Actually, the sad fact is, apparently you do want it otherwise -- because in direct response to solid journalism that conflicts with their worldview, audiences flock to explicitly partisan sources of news and analysis. The rationale is that it counters the bias of the “other side.” But that, too, is idiotic. There are other sides on policy debates. There are other sides on interpretations of events. There are other sides, even, on scientific explanations for observable phenomena for which no consensus has been achieved. But reality has no other side. It simply is, and it can be documented through science, data, historical records, eyewitness accounts and very often videotape. 

As Daniel Patrick Moynihan so deftly observed: “You’re entitled to your own opinions. You aren’t entitled to your own facts.”

Let us speak finally of our current nightmare. Hillary Clinton is a liar -- which is to say, she’s been caught in a number of lies over the years, from Bosnian landing strips to phony ad claims, and has been at a minimum slippery trying to explain her email server.  This puts her in the company of most politicians who, for reasons of opportunism, diplomacy and often electoral expectation, say what they don’t mean or what they know not to be true. Politics as usual, this is called.

What distinguishes Hillary Clinton is that an entire industry has been created to bring her down, including Republican Congressmen spending tens of millions of dollars trying to find something sinister in her every move. As such, she is the most vetted politician in American history -- including by the supposed lamestream media. There is no reservoir large enough to contain the ink spilled on Benghazi, the Clinton Foundation, Bill Clinton’s philandering and Whitewater. 

Of course, like Congress, special prosecutors and the FBI, the press couldn’t come up with the goods on Hillary, either. Yet the standard -- I would say default -- accusation against the press for reporting on Donald Trump’s hate speech, his bankruptcies, his ignorance of our system of government, his juvenile insults, his fraud cases, his vulgarity and the rest is the accusation of media bias toward Crooked Hillary. If you’d like about 500 examples, search Twitter for @bobosphere.

But really, that’s all you got? Could there possibly be another explanation? Perhaps that Trump has left a documentary trail of bigotry, sleaze, ignorance and outright lies so vast that a person could be swallowed up, like in a bog of quicksand.  

Yes, as stipulated, Clinton is a liar, but such a piker at it. Trump is a liar to a degree and in a quantity probably unprecedented among U.S. politicians in the modern era. His lies are not only constant, but easily debunked with data and documentary evidence, including video that has been massively distributed and viewed. He says whatever crosses his mind in the moment, and then denies it. And because he does so constantly and in public, his lies are constantly in the news media’s sights, duh. And then he blames the terrible biased media.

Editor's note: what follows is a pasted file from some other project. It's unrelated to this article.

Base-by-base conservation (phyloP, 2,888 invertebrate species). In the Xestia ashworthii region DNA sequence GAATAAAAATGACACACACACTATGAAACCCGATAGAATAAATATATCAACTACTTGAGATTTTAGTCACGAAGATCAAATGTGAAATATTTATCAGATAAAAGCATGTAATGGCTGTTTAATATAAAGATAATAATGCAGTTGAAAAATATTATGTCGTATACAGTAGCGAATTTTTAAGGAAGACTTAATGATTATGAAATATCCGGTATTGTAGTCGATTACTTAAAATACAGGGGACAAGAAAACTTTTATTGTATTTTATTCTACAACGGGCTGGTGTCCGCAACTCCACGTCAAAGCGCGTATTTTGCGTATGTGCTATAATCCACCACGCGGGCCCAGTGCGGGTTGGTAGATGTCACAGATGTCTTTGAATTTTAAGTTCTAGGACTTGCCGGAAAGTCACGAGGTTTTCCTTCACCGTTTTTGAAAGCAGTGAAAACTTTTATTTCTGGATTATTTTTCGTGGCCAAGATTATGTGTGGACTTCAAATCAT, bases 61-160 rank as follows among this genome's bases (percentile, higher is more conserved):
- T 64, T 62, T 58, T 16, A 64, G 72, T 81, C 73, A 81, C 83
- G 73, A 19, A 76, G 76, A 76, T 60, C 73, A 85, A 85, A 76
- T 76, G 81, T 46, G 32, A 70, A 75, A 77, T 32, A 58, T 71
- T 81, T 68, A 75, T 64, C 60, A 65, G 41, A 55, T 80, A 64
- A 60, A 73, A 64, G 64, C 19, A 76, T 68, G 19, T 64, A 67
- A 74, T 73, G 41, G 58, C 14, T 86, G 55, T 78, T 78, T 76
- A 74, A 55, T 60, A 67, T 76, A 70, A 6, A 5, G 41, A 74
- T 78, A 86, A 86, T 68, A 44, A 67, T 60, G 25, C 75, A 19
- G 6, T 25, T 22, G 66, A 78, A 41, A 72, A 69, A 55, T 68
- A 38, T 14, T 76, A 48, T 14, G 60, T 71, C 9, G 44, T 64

In short, he’s an idiot.

Note that I’ve used the term now three times. I don’t mean it in its contemporary sense of “dunce” or “fool” (although….). No, I mean it in the ancient-Greek sense: someone so self-centered they can only process the outside world through the prism of their own needs, desires or feelings -- which is a very poor test of substance, much less truth.

If you say the The Media is biased, I say you are an idiot. If you say most American journalists have come to believe Donald Trump is the most toxic and repulsive American political figure since Joseph McCarthy, I say you are probably right.


17 comments about "What 'Objective' Means. What 'Bias' Means. What 'Idiot' Means".
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  1. Dean Fox from ScreenTwo LLC, September 6, 2016 at 10:18 a.m.

    Thank you, Bob, for saying what needed to be said, but with one addition: Over the course of the GOP primaries, Trump successfully manipulated and dominated the media coverage to the detriment of the other candidates. He achieved this by issuing daily, sometimes hourly remarks and tweets so outrageous and nasty that the media could not resist running them as headlines. Then he would quickly retract or double down on those remarks, usually in front of cheering crowds of supporters, resulting in even more headlines and chatter. And rating points. Trump's devious self-promotion genius has done a lot of damage to his opponents and everyone else. Hopefully, we've learned an important lesson about the fallibility of our freedom of speech.

  2. Jerry Gibbons from Gibbons Advice, September 6, 2016 at 1:35 p.m.

    Hey Bob - One of your very best columns.  My only wish is that those on the far right and on the far left wold take what you say to heart.  But, unfortunately, most of both seem to have closed minds - so it may not make it to their hearts.

  3. Douglas Ferguson from College of Charleston, September 6, 2016 at 1:38 p.m.

    What say you of the latest 4.5-minute coughing fit?  Move along, nothing to see.

  4. John Grono from GAP Research, September 6, 2016 at 5:43 p.m.

    Bob, methinks you do a dis-service to all genuine idiots in the world by lumping them in with Trump.   Apart from that - Bravo!

  5. Craig Campbell from Campbell and Associates, September 6, 2016 at 5:46 p.m.

    Bob, take a deep breath.  All of Trump's questionable (dopey) statements are no where near equivalent to Clinton's wanton disregard for our national security.  Who is really the piker?